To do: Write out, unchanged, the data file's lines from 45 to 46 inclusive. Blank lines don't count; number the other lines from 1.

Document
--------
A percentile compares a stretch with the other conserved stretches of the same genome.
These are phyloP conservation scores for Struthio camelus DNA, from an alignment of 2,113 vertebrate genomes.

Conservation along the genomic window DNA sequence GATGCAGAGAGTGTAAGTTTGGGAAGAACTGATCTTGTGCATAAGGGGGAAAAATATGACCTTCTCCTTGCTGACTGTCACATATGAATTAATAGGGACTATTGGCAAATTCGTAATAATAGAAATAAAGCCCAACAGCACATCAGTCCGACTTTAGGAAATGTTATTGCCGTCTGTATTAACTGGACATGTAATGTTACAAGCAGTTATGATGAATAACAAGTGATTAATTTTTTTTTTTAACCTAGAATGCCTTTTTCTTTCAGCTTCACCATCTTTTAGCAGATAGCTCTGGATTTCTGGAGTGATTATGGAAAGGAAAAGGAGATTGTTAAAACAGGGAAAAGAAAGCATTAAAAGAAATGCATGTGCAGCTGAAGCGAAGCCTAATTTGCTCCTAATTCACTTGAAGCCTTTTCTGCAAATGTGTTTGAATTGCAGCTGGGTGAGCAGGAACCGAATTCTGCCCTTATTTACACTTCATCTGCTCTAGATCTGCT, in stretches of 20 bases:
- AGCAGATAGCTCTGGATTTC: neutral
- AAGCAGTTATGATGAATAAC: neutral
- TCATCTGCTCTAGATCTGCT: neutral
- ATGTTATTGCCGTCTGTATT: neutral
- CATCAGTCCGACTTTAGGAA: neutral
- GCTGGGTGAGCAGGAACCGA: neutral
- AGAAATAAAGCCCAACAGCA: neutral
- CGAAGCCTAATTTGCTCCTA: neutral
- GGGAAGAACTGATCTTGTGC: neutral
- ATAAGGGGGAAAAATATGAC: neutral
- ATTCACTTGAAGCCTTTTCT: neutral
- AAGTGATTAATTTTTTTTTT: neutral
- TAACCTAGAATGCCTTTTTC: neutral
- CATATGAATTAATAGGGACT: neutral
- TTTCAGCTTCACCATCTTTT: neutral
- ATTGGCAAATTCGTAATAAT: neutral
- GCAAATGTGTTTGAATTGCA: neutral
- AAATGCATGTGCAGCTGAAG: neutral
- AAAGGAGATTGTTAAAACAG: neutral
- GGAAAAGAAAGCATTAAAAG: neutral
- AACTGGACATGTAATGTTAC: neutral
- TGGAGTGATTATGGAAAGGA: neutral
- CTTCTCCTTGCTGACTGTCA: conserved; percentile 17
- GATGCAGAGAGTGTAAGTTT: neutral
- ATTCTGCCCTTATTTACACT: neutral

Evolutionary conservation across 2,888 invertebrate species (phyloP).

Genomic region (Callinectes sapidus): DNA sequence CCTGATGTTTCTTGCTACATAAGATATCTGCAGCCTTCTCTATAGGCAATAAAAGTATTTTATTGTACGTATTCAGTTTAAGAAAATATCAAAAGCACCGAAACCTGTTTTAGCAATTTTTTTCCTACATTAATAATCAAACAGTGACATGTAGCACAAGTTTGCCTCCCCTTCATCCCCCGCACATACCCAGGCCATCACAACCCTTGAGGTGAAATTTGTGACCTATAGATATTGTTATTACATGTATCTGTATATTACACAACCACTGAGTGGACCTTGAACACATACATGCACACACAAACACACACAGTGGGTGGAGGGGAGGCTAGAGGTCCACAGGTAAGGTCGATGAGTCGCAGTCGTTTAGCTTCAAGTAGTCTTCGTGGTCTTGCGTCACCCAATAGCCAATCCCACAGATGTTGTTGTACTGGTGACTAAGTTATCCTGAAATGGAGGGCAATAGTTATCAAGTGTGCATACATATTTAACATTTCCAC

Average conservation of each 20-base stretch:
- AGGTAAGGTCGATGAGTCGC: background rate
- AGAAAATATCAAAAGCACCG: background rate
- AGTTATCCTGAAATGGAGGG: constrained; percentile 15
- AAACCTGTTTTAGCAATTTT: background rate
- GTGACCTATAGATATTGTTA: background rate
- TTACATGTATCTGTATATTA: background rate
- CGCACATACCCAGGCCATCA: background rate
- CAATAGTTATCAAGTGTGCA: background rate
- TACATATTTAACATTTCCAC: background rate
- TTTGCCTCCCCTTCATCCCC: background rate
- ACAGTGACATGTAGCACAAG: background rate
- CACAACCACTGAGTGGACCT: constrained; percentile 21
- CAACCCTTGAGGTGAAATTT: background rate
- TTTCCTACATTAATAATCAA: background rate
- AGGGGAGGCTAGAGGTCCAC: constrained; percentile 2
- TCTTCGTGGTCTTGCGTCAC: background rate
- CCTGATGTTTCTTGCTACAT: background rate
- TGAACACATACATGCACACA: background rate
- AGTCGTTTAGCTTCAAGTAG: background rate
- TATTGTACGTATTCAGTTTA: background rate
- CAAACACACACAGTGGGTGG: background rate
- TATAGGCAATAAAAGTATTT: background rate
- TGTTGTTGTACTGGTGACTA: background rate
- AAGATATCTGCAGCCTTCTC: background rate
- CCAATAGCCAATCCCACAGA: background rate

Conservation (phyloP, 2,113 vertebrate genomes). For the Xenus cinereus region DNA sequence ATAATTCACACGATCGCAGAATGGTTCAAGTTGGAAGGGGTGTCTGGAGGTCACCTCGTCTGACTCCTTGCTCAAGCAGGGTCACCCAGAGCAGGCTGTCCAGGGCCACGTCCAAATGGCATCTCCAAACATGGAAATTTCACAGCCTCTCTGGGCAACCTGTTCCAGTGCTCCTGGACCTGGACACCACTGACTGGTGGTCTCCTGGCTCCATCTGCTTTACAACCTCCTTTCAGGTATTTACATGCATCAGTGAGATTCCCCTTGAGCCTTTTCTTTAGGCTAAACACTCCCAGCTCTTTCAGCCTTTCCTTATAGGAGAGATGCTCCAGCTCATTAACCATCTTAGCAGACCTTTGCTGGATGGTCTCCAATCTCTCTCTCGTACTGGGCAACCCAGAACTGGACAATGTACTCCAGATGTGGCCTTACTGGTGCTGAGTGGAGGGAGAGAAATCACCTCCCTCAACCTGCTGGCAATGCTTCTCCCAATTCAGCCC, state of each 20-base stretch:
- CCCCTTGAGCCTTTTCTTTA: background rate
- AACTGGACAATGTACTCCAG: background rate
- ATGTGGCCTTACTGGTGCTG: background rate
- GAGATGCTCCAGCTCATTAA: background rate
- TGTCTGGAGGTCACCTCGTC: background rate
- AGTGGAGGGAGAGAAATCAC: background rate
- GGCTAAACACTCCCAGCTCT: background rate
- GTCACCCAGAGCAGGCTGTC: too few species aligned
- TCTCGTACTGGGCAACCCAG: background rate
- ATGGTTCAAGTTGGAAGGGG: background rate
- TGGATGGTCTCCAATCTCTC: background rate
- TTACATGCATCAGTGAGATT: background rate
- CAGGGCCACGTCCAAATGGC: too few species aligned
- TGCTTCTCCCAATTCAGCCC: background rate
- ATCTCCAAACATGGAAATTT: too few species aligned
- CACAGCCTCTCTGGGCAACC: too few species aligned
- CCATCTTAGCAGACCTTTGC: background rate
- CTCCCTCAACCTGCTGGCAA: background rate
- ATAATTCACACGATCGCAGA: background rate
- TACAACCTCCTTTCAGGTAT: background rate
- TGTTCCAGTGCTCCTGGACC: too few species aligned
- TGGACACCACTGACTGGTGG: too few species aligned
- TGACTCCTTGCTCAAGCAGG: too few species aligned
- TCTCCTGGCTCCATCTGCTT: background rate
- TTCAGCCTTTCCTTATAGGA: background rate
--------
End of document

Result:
- TTTCCTACATTAATAATCAA: background rate
- AGGGGAGGCTAGAGGTCCAC: constrained; percentile 2